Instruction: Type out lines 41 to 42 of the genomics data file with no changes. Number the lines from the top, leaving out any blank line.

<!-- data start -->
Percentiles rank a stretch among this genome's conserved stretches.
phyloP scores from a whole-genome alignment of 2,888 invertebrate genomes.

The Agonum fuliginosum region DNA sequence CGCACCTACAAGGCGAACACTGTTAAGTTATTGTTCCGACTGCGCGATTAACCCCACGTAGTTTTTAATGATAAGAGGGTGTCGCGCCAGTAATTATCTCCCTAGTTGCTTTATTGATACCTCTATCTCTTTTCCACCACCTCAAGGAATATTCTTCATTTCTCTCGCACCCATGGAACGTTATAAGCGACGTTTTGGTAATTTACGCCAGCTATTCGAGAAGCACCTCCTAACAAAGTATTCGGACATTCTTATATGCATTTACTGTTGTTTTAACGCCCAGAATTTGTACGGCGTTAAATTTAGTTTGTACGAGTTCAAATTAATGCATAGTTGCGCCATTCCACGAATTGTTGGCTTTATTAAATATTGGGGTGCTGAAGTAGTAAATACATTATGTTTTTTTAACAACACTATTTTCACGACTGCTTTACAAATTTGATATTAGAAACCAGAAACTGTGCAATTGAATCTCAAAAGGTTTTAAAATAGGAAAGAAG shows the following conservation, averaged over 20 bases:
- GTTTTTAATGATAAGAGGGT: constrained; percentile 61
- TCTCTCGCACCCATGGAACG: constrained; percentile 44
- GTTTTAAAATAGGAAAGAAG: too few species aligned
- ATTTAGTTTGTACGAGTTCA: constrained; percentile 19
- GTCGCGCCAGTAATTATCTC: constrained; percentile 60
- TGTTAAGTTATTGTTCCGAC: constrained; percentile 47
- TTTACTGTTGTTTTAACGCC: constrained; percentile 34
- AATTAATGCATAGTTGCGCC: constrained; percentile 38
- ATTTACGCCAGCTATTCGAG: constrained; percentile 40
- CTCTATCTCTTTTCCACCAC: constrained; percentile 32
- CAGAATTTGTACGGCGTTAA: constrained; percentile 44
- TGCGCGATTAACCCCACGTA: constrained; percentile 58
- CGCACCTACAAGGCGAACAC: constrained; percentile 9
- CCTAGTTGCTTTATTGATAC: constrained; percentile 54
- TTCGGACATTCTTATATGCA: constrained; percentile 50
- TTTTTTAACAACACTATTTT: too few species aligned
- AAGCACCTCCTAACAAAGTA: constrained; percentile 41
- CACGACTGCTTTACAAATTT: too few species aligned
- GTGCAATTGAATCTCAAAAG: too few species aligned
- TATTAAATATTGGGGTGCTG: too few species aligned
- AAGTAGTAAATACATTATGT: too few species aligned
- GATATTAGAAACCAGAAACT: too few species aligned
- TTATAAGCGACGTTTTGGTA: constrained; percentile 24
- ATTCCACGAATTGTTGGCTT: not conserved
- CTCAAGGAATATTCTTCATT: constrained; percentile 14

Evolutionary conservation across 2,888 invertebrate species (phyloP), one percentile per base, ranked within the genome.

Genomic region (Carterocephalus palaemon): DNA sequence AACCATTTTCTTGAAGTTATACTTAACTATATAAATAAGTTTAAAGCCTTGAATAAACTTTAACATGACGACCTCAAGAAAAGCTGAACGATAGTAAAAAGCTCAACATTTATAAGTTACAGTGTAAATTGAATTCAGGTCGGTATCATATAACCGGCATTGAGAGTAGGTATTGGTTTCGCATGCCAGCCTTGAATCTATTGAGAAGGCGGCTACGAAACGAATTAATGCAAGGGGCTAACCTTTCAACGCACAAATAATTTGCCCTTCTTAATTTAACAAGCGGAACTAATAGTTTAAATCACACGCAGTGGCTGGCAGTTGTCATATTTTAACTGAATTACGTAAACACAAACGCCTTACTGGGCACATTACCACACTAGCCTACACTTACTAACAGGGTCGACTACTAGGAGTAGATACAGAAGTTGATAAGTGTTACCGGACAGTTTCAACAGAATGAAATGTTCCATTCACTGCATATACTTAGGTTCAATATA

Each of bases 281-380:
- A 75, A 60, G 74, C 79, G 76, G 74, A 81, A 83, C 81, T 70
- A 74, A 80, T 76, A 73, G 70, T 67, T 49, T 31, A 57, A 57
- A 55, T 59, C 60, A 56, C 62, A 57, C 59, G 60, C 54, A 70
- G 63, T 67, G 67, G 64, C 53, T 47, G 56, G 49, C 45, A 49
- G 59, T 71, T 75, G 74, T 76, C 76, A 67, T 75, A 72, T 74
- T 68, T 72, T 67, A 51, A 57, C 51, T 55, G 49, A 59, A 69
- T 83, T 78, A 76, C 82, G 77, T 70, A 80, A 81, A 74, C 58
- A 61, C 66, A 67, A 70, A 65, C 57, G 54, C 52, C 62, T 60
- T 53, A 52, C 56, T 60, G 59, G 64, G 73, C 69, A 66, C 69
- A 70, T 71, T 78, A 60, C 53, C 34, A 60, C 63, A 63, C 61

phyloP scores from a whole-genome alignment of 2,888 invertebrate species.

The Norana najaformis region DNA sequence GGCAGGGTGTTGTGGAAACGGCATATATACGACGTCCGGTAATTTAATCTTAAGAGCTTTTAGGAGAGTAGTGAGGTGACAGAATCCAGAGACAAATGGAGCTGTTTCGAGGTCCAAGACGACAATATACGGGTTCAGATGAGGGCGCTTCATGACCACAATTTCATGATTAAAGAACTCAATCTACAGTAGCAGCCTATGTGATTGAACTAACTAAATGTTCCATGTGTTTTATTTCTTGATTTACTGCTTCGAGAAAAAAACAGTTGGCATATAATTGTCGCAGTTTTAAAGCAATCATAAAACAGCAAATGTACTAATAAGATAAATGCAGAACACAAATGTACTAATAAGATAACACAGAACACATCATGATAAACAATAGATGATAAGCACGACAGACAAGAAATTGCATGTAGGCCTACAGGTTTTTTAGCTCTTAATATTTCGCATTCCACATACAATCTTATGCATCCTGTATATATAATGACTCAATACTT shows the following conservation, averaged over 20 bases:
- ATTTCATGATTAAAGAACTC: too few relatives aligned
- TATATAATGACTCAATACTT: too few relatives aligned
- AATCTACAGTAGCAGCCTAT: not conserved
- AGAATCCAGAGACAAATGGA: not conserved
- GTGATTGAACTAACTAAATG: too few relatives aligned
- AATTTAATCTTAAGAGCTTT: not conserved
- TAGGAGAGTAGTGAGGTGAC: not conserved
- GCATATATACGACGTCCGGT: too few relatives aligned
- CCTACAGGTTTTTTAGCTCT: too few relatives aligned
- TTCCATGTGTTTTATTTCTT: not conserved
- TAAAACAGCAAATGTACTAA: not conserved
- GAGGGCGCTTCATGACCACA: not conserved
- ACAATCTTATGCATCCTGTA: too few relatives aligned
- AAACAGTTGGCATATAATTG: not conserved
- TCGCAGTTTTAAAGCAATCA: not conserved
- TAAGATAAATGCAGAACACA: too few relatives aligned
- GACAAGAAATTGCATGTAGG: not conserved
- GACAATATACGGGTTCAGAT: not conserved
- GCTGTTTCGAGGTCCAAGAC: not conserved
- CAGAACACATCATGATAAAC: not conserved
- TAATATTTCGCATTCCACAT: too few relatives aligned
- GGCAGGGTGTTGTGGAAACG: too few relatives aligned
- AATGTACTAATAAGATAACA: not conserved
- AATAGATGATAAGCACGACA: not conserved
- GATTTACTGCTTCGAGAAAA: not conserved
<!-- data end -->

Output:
- A 70, T 71, T 78, A 60, C 53, C 34, A 60, C 63, A 63, C 61

phyloP scores from a whole-genome alignment of 2,888 invertebrate species.